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Welcome to CBE’s Library

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Even as egalitarians, our conversations about abuse in the church are often laced with patriarchy, centering men as authoritative even though they are not the primary victim.

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Complementarian colleagues and egalitarian allies welcomed women leaders, including their wisdom and moral agency as necessary in leading the Evangelical Theological Society in the future.

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Jesus had female disciples, and there’s a reason they weren’t included in “The Twelve.” Hint: it wasn’t because Jesus didn’t approve of women as church leaders.

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Dorothy Lee’s work on ministering women displays exemplary research and is especially well written. 

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It’s time to stop telling and start showing complementarians that the Bible doesn’t give us one perfect picture of biblical womanhood. This year’s Halloween costume just might feature a bloody tent peg.

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By paying attention to the context and specific word usage of 1 Corinthians 14, it becomes clear that Paul was not asking anyone—tongues-speakers, prophets, or women—to be quiet permanently.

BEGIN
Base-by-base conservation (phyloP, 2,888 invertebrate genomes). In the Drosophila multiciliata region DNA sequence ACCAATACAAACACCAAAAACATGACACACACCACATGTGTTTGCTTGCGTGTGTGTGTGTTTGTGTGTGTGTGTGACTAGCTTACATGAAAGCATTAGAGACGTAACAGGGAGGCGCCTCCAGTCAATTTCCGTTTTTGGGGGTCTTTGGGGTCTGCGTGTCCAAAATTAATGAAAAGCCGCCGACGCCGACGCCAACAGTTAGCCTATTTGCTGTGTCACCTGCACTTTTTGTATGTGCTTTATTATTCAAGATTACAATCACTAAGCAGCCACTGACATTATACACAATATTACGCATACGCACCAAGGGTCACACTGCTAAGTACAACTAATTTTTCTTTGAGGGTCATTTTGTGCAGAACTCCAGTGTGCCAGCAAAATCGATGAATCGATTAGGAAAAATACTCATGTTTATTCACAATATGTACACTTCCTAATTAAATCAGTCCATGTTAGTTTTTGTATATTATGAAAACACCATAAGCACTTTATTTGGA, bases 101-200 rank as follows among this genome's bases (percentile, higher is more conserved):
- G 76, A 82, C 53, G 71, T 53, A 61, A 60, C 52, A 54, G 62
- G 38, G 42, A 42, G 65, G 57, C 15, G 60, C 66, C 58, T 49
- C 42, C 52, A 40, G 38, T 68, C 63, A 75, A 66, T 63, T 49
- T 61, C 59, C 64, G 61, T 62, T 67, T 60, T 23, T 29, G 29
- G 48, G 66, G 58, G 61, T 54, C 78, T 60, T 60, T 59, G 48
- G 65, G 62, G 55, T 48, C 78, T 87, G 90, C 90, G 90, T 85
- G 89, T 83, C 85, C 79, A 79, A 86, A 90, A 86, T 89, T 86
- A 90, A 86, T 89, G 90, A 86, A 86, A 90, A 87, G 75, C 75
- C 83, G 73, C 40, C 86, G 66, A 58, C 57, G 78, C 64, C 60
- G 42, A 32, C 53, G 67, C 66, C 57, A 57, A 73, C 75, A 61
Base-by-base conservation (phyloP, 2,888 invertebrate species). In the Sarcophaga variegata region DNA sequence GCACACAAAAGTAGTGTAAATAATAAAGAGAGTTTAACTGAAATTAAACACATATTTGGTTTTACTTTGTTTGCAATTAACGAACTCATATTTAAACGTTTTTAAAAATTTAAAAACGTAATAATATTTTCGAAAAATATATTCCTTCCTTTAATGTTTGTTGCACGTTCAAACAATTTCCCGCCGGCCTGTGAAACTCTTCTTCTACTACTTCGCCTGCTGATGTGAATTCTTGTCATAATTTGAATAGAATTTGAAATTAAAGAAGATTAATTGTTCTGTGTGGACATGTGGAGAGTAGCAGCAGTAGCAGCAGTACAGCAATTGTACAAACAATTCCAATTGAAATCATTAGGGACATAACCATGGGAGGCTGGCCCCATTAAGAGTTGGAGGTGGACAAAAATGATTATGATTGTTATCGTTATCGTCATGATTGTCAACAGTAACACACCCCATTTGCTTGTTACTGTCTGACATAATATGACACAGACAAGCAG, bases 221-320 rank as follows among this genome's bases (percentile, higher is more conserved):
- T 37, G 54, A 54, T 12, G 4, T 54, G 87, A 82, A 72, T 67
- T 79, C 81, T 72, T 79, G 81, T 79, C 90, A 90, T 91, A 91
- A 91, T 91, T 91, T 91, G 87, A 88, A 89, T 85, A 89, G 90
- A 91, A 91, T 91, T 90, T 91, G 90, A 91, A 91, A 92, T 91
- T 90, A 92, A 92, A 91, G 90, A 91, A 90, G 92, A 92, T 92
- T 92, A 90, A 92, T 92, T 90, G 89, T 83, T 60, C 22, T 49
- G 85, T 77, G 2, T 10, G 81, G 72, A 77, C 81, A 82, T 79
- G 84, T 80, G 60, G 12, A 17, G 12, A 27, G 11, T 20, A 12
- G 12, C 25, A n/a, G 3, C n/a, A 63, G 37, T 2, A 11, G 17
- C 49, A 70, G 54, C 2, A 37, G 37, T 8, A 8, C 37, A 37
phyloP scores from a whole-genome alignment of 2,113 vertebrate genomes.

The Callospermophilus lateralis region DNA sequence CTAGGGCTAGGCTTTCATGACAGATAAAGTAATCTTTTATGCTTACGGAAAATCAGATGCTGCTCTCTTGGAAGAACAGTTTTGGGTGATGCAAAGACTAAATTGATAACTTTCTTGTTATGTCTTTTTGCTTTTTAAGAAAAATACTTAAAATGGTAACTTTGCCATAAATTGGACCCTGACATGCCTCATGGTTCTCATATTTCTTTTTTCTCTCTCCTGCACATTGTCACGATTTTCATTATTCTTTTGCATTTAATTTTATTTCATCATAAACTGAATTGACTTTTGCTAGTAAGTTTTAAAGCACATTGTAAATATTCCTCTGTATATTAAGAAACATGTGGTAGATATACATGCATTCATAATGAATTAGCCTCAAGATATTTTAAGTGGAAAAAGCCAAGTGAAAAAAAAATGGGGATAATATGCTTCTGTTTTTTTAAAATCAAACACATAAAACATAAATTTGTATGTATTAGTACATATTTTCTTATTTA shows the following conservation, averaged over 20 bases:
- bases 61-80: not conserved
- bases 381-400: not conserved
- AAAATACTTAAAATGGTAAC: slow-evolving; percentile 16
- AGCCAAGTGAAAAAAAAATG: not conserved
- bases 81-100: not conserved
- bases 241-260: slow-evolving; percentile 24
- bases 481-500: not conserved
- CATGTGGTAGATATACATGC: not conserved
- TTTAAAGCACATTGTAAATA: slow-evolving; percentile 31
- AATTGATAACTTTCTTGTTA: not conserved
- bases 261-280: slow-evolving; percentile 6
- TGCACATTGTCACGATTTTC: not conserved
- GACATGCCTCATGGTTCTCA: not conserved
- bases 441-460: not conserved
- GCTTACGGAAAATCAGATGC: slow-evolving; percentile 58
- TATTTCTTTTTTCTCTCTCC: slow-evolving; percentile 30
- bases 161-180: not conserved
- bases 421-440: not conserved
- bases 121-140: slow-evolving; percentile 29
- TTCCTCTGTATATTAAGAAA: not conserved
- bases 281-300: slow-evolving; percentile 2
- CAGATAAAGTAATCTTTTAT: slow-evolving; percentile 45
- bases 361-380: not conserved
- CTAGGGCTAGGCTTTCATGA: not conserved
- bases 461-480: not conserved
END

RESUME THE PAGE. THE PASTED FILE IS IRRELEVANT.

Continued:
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Consistently focusing on women’s stories in the Bible helps break through its patriarchal cultural context to see women as God does. From Eve to Bathsheba to women today, all women have a role in the story of God. 

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Mary of Bethany believed Jesus. She trusted him. She took him seriously. She saw and heard him. She refused to abandon him even when it meant entering into his trauma with him.

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When talking about marriage, Christians often focus on the New Testament. Rarely mentioned is the Old Testament couple Manoah and his wife, parents to Samson, who offer us a glimpse at God's design for marriage.  

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The story of Ruth can offer us a way forward into God’s redemptive loving-kindness.

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